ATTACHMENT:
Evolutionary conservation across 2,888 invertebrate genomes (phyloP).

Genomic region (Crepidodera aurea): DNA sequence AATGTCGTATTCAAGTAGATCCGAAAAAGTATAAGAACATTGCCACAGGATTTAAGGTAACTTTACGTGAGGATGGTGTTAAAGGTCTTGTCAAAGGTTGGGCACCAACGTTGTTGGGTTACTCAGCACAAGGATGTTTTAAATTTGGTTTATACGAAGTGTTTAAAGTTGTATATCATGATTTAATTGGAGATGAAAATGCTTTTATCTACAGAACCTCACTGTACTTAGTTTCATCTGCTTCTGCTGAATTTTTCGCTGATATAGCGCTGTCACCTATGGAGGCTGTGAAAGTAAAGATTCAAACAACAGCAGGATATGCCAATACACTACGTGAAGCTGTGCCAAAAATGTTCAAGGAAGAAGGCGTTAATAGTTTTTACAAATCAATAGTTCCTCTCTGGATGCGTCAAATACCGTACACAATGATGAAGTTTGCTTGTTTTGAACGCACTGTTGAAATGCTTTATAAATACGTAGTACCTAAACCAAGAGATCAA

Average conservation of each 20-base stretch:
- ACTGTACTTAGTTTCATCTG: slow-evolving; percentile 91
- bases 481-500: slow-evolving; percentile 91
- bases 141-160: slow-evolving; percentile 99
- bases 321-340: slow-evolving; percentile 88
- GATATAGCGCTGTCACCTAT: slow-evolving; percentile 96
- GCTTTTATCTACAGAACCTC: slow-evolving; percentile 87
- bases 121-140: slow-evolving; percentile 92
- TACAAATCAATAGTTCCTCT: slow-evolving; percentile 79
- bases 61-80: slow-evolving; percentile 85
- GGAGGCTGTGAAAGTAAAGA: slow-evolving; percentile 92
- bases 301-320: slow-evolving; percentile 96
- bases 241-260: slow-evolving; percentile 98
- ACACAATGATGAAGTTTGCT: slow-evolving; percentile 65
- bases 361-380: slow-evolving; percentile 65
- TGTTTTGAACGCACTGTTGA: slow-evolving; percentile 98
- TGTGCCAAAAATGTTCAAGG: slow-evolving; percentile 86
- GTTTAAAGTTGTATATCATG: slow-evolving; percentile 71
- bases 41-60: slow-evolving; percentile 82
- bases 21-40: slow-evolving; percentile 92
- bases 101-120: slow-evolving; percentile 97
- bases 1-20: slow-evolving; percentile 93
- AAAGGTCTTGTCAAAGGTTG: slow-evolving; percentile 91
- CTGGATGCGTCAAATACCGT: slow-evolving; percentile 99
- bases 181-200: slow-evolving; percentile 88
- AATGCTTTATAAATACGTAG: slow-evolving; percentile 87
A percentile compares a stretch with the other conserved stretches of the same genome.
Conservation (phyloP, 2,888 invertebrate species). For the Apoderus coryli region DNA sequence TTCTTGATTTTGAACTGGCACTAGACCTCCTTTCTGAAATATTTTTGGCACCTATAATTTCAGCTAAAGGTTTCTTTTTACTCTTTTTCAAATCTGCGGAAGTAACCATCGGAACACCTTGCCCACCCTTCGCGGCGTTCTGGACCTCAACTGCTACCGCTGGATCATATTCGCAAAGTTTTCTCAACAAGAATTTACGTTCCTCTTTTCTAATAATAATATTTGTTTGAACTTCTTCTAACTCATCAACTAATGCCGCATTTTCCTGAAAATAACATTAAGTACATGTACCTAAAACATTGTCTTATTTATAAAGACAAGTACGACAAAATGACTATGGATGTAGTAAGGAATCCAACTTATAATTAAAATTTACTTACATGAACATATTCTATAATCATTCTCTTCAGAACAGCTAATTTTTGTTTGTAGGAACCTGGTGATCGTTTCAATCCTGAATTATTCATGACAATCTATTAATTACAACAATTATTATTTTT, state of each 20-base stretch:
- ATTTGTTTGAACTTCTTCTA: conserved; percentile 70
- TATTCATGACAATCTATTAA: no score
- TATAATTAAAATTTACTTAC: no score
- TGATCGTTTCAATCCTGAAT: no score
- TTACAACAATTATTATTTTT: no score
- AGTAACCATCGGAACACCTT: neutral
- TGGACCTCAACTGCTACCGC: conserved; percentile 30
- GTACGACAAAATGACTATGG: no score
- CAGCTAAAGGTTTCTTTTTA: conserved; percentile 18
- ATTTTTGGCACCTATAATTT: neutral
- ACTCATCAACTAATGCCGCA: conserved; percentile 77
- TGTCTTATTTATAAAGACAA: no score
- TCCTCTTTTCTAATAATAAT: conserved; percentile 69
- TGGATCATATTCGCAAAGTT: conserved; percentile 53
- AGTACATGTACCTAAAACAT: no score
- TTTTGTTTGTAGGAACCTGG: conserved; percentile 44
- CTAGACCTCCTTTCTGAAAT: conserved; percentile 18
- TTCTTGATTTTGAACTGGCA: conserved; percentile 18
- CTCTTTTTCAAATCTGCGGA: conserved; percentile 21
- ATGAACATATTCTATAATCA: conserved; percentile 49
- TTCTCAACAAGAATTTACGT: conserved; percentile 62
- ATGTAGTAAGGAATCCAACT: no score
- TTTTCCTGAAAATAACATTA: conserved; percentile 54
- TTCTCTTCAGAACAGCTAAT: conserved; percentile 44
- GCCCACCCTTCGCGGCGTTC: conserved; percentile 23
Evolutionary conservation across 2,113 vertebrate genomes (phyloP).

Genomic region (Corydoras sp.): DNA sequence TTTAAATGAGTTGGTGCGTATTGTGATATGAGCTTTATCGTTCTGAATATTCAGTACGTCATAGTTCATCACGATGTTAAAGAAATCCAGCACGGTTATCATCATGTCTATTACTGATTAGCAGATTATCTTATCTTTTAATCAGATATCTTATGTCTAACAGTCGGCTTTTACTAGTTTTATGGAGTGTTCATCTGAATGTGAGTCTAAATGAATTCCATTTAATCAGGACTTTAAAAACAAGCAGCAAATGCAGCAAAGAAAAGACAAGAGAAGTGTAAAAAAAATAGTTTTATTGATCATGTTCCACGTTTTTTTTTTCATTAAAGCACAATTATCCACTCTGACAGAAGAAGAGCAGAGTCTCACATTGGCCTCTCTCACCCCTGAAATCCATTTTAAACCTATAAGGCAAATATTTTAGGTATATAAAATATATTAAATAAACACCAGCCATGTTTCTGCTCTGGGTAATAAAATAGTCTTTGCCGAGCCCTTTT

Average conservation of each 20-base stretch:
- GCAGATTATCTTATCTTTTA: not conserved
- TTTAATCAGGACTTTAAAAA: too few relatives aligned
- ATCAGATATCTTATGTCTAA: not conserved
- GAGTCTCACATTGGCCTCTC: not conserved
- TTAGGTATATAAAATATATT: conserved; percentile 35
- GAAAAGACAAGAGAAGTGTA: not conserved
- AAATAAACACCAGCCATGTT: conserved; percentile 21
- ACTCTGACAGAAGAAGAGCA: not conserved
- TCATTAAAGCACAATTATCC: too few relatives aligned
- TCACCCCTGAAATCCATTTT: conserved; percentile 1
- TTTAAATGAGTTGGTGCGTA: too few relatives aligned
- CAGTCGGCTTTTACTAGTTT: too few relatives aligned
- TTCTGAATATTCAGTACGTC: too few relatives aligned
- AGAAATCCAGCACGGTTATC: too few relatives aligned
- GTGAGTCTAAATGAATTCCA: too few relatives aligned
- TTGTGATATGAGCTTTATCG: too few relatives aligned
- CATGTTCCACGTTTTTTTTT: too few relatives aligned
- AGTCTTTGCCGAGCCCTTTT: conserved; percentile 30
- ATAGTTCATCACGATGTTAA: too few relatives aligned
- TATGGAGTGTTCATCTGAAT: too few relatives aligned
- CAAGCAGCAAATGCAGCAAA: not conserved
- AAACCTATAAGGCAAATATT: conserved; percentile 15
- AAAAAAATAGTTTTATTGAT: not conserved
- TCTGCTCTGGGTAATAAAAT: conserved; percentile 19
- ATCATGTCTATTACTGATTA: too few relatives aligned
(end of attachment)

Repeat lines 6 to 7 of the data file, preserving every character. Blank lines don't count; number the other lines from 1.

- bases 141-160: slow-evolving; percentile 99
- bases 321-340: slow-evolving; percentile 88